FACT SHEET: Prevention of Mother to Child Transmission (PMTCT), 2016

BACKGROUND

  • MTCT accounts for 90% of HIV infections in children
  • Nigeria has the highest number of new HIV infections among children (UNAIDS, 2013)
  • The PMTCT program started in Nigeria in 2001 in 6 tertiary health facilities
  • Goal of the program is to contribute to the reduction of incidence of HIV/AIDS
  • The estimated number of pregnant women in the country in 2015 was 6,258,277 (Nigeria Spectrum estimates,2016)
  • Estimated number of HIV positive pregnant women in Nigeria in 2015 is 177,993(Nigeria Spectrum estimates,2016)

PMTCT STRATEGIES FOR NIGERIA

  • Demand creation for PMTCT
  • Decentralization of services to primary care level
  • Greater private sector involvement in PMTCT service delivery
  • Community engagement
  • Integration of PMTCT with other Reproductive Health services including Family Planning
  • Access to Early Infant Diagnosis (EID) for children of HIV positive mothers

NATIONAL PMTCT TARGETS

  • At least 80% of pregnant women have access to quality HIV testing and counseling by 2015
  • At least 80% of all HIV positive pregnant women and HIV exposed infants have access to more efficacious ARV prophylaxis by 2015.
  • At least 80% of all HIV exposed infants have access to ARV prophylaxis by 2015.
  • At least 80% of HIV positive pregnant women have access to quality infant feeding counseling
  • At least 80% of all HIV exposed infants have access to EID services

 Source: National Strategic Plan 2010-2015

  • Number of health facilities offering PMTCT services- 7265
  • Number of first ANC visits by pregnant women – 2,849,867 (representing 46% coverage of the estimated no of pregnant women in 2015)
  • Number of pregnant women who were tested for HIV and received results during pregnancy, labour and delivery and post partum period including those with previouly known HIV status – 2,780,867 (representing 45% coverage of the estimated no of pregnant women in 2015)
  • Number of pregnant women who tested positive including previously known positives – 75,855 (42.6% of the estimated number of HIV positive pregnant women in 2015)
  • Number of HIV positive pregnant women who received ARVs to reduce the risk of mother to child transmission- 53,677 (representing 70.8% of the 75,885 HIV positive women identified in 2015 but 30% of the estimated 177,683 HIV positive pregnant women in 2015)
  • Data from the states showed that only one state (Ebonyi) achieved greater than 80% coverage for HCT in PMTCT. 3 states achieved greater than 70% while 4 other states achieved greater than 50% coverage.
  • The number of babies born to HIV positive women who had a PCR done within 2 months of birth- 15,897 (29.6% of the 53,677 women who received ARV)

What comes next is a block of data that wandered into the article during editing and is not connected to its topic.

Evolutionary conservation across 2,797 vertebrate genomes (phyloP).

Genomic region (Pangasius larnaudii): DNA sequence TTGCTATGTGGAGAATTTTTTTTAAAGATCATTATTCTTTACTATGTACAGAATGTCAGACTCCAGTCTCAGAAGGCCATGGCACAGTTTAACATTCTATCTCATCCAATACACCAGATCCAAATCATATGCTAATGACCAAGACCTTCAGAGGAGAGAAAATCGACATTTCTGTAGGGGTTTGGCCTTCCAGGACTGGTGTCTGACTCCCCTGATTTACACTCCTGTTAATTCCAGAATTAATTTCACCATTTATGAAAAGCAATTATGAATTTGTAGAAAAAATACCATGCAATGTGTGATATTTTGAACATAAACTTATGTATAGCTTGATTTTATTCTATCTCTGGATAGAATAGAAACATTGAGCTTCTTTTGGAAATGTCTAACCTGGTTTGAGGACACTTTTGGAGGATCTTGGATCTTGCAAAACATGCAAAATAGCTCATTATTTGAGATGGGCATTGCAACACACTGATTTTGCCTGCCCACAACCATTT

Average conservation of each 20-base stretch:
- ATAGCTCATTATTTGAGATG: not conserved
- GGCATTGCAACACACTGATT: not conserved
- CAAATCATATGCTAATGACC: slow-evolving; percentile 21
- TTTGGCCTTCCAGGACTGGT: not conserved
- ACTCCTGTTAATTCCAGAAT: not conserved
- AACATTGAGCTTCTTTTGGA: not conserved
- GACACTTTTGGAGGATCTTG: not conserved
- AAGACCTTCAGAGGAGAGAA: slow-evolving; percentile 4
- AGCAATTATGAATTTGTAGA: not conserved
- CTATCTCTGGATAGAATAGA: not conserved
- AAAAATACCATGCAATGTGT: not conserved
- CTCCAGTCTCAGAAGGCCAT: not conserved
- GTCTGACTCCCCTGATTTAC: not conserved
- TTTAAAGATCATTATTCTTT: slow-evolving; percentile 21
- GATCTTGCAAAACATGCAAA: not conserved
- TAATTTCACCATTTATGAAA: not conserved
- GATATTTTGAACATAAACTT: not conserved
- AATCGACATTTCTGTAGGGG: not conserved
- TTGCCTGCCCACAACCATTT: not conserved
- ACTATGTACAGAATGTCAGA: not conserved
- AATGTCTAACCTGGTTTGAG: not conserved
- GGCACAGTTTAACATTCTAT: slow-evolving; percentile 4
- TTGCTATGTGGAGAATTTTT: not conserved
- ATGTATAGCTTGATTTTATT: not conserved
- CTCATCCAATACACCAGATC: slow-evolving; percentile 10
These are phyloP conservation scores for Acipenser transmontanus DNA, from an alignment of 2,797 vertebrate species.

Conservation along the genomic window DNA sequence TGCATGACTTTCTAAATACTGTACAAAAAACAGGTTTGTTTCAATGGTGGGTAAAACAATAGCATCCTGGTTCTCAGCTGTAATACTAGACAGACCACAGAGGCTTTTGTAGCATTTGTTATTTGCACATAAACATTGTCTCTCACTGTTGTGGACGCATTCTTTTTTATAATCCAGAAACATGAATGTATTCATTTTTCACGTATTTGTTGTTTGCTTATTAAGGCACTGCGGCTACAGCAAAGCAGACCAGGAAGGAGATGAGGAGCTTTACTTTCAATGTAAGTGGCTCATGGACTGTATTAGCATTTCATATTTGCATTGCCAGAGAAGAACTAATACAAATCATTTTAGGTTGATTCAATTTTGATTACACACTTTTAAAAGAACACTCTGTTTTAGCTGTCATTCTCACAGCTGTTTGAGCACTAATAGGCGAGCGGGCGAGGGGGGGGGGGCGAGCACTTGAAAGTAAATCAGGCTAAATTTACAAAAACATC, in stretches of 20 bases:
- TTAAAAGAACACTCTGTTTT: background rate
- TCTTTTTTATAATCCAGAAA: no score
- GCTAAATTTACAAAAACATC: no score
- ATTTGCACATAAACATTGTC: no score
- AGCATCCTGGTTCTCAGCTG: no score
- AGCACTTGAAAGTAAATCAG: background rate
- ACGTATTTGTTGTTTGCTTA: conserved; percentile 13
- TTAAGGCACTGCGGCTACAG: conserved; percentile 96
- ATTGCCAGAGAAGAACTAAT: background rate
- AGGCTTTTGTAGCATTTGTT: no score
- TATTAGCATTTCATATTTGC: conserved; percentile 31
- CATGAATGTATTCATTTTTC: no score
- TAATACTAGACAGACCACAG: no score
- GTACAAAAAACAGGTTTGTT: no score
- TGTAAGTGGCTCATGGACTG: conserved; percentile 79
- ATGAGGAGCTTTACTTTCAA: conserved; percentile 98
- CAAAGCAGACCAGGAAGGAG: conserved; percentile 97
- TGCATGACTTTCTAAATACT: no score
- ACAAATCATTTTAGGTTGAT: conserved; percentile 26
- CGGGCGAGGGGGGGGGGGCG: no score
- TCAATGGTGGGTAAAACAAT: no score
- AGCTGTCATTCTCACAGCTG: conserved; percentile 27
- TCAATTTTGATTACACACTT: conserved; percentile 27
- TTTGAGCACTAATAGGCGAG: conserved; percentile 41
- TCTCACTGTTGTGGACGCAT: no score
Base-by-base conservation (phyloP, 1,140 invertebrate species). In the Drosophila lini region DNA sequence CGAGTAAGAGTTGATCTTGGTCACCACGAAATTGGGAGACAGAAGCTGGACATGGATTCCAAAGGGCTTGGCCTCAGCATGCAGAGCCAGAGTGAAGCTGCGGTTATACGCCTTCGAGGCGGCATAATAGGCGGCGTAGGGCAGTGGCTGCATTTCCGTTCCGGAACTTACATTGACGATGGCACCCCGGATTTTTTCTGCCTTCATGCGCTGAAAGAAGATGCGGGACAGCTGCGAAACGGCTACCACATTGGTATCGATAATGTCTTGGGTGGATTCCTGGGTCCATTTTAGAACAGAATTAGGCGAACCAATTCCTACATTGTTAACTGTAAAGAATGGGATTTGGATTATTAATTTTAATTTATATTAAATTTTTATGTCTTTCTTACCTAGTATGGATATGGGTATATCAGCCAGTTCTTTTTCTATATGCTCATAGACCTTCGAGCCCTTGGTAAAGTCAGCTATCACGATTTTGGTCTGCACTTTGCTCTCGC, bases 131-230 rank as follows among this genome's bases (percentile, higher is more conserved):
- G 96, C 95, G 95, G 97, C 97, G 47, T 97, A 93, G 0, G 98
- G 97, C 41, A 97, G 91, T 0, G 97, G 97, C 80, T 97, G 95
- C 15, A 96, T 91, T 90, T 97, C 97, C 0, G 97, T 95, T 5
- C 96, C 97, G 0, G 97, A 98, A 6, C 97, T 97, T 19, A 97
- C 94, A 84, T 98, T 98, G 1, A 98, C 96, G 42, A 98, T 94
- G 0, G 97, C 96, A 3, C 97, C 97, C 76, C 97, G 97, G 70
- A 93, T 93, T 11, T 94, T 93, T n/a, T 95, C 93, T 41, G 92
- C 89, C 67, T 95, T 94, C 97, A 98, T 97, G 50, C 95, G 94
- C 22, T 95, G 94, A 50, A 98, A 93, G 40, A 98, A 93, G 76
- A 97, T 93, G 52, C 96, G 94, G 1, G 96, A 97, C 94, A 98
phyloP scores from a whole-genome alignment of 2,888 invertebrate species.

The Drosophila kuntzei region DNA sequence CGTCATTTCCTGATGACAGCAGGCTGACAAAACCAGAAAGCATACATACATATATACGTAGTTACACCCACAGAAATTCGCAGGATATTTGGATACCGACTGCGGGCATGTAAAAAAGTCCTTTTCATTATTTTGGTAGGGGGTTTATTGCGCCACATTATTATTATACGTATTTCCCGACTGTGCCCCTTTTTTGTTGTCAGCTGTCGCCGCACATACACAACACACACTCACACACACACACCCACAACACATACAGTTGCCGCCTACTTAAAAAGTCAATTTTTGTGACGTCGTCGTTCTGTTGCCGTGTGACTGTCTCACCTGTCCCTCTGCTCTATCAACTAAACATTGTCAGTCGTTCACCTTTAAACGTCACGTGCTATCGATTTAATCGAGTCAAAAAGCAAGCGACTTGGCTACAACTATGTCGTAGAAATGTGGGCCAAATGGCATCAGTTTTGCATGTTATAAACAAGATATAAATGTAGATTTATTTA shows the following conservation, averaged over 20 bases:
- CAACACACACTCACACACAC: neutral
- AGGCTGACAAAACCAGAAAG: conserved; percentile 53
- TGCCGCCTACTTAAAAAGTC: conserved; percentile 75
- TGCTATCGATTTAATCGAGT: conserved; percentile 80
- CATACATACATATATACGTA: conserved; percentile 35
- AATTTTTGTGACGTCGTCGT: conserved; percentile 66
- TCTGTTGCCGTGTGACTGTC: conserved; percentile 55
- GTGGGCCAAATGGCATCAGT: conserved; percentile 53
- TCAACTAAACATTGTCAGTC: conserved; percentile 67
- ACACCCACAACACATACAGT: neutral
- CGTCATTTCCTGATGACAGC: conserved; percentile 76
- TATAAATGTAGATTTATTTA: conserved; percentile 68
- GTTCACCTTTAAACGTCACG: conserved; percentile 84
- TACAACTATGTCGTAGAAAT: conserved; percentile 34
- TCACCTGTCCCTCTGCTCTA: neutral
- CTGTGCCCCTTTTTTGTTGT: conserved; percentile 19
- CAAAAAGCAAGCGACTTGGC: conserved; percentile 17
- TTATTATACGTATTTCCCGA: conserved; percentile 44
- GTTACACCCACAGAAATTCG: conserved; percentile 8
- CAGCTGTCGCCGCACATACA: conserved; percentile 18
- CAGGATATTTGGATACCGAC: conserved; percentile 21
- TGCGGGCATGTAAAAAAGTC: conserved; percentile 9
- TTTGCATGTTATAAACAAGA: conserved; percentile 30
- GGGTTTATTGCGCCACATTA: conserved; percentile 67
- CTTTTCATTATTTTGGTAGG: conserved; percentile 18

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Here in Nigeria, we have recorded a steady decline in HIV prevalence from a peak of 5.8 per cent in 2001 to 3.0 per cent in 2014, But this has not been an easy ride and challenges still exist – condom use is still too low and covers less than half of our need in sub-Saharan Africa. There is a dearth of knowledge on HIV among young people, with only a third having enough HIV knowledge to safeguard themselves

Dr. Sani Aliyu
DG, NACA

Gaps and challenges

  • Funding gaps/dwindling donor funding
  • Poor ownership of PMTCT programmes at all levels
  • Even though attendance at ANC by pregnant women has improved (46% in 2015) PMTCT is still hugely concentrated in the public health facilities
  • Even in states where HCT coverage was high it was not accompanied with similar high coverage for those who received ARV. This can be attributed to weak referrals system, linkages and follow up of positive pregnant women.
  • Inadequate coverage of EID services.
  • Industrial strikes by health workers in most part of the year also contributed to low coverage recorded in 2015.

Conclusion

  • Improved ownership and government funding of PMTCT programmes at all levels.
  • Increase the involvement of the private sector in PMTCT program. Already NACA has concluded plans to pilot a performance based funding HCT for PMTCT program for 390 private health facilities in the 12 plus one states. Also in two states of Abia and Taraba respectively the FGN through NACA is providing funding to engage actively with traditional birth attendants (TBAs) to boost PMTCT program in the two states.
  • Strengthen the provision of early infant diagnosis services (EID)
  • Improvement in supply chain and logistics including strengthening the referral system and linkages for PMTCT.